Tuesday, December 8, 2015

Pollution may kill you, but it won't make you fat

There's a strange phenomenon often seen in certain branches of science, especially in medicine and public health. Despite a mountain of evidence lending its support to a particular theory, government agencies, universities and individual researchers devote their resources to investigating alternative and obviously ridiculous explanations of the same data.

The archives here are filled with examples, but I saw an example just earlier today that deserves special mention.  From the BBC:

The idea that “thin air” can make you fat sounds ludicrous, yet some extremely puzzling studies appear to be showing that it’s possible...Traffic fumes and cigarette smoke are the chief concerns, with their tiny, irritating particles that trigger widespread inflammation and disrupt the body’s ability to burn energy.
This story has all the hallmarks of a classic junk science write up: dramatic claims about some threat to human health bolstered by animal studies and questionable epidemiology, quotes from medical authorities who should know better, and claims that immediate action is needed to protect vulnerable populations--typical misuse of the precautionary principle.

On its face, a causal link between air pollution and obesity isn't impossible. The BBC piece provides a plausible mechanism by which the former could cause the latter, so why is this story so ridiculous? I can think of a few reasons.

Recent data from the Ozone Monitoring Instrument (OMI) on NASA's Aura satellite shows conclusively that the air quality over the United States continues to improve, as it has since 1980, according to estimates published by the EPA. Recent public health research, meanwhile, shows that obesity in America has exploded since the 1980s. The point should be clear. The air is getting cleaner and people are getting fatter; there really is no link between pollution and obesity. We can even reverse the numbers to make the same argument stronger. Obesity rates in China linger below 5% yet the country remains one of the world's biggest polluters.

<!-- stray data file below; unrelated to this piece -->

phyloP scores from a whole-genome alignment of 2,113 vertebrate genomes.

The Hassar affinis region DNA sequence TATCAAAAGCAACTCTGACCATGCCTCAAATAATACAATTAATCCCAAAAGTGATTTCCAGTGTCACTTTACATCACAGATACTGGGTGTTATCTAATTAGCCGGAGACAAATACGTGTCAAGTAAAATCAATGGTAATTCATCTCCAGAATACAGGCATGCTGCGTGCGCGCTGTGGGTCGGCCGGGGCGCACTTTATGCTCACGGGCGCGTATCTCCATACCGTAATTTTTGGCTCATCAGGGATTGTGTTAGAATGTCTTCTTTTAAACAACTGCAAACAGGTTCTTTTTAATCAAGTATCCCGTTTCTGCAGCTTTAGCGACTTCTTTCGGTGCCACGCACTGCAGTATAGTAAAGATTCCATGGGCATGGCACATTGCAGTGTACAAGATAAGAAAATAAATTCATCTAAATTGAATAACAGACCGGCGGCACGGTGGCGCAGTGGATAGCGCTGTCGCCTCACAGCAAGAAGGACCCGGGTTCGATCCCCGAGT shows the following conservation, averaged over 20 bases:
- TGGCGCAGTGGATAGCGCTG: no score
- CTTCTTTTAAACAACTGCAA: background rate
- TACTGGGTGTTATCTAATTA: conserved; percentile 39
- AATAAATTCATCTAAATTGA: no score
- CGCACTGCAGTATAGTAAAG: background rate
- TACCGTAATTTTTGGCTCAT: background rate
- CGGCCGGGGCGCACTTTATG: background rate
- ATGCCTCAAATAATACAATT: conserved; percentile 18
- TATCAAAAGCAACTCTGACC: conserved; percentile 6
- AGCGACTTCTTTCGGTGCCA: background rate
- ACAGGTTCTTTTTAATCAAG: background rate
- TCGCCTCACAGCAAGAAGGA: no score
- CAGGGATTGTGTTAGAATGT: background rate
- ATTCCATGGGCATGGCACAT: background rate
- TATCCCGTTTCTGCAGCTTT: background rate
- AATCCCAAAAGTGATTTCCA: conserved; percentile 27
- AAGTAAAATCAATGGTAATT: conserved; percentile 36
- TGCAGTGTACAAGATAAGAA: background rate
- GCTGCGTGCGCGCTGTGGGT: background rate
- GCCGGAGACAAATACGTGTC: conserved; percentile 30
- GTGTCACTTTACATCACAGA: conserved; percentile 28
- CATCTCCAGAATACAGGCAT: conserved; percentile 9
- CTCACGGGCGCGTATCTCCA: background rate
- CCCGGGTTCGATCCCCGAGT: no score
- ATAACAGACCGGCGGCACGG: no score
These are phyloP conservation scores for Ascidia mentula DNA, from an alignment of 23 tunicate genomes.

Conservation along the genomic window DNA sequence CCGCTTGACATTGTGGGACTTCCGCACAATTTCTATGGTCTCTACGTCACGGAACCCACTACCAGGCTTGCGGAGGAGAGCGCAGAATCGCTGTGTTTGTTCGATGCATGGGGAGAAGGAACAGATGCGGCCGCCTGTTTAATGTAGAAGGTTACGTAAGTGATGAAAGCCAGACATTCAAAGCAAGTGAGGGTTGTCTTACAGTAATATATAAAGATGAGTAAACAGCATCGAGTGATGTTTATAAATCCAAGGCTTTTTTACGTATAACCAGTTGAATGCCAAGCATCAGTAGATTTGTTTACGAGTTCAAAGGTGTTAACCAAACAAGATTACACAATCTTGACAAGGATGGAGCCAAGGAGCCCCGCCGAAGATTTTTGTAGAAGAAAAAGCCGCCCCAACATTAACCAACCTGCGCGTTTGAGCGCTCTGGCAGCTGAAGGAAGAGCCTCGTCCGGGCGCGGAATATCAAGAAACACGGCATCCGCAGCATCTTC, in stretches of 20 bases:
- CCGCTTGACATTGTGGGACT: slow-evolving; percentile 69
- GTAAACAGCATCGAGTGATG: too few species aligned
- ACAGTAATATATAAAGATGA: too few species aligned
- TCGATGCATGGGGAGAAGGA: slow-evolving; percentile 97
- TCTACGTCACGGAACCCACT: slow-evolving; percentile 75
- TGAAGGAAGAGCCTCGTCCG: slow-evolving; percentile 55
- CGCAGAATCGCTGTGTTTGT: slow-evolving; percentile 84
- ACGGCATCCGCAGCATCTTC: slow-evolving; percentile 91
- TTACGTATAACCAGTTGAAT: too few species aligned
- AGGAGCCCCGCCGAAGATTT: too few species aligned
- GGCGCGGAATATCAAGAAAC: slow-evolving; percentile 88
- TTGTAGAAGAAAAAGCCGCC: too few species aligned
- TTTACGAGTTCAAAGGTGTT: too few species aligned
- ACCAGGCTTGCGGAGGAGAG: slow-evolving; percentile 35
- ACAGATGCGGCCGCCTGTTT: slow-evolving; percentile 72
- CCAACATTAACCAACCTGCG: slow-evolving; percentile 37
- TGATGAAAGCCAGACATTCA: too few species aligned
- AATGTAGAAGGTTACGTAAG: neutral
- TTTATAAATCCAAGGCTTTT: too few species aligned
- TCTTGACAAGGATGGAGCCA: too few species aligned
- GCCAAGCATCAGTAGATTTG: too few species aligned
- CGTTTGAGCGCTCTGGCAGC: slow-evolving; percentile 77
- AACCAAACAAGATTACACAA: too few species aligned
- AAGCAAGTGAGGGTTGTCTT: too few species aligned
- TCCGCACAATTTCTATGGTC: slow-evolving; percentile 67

Looking at these global numbers gives us context for the smaller studies cited by the BBC. For example, researchers at Harvard Medical School found that babies of mothers living in polluted areas put on weight faster than babies living in healthier environments. That would seem to support the obesity-pollution hypothesis without the above numbers in mind, but something in the local environment probably offers a better explanation for the rapid weight gain. Poverty is a good candidate, since poor people have fewer nutritional options. They also tend to live in polluted environments compared to wealthier populations. Indeed the data supports this view of the matter: The poorest Americans are also the fattest.

Likewise, the risk of diabetes may go up 11% for every 10 micrograms of fine particles in a cubic meter of air, as one study claims; the same may be true of insulin resistance, as reported by another paper cited by the BBC. But the researchers are chasing down the wrong association in all three cases, and they're relying on relatively small sample sizes in the process.

The BBC piece also claims that secondhand smoke enhances the obesity-promoting effects of air pollution, citing an observational study conducted in southern California as evidence, weak as it may be. But leaving aside the inherent difficulties in trying to model the effects of secondhand smoke on the BMI of 4,000 toddlers, the association runs into the same problem as before. Smoking has declined tremendously since the 1960s  in the U.S. while obesity rates have done the exact opposite. Meanwhile, smoking in developing nations like China is slightly increasing every year while obesity remains low.

Full of errors and inconsistencies as it is, the strangest thing about the BBC article was this qualifier towards the end: "The scientists stress that ...[pollution] shouldn’t be used as an excuse for obesity by itself, without considering other aspects of your lifestyle." That's true, of course. If you're obese, your morning pumpkin spice latte and doughnut are more to blame than whatever amount of smog you're exposed to.

But since we know conclusively that bad genetics, poor diet and limited exercise can make one person fat, we know that those factors can also make an entire population of people fat. So why, then, are we supposed to hyperventilate about the speculative threat posed by air pollution?

The article ends reasonably enough with a call to reduce air pollution. That's undoubtedly a good idea since it means saving thousands of lives every year and mitigating substantial damage to the environment, especially in the developing world. But blaming obesity, even partially, on air pollution gets us no closer to that goal. Besides, it's just bad science.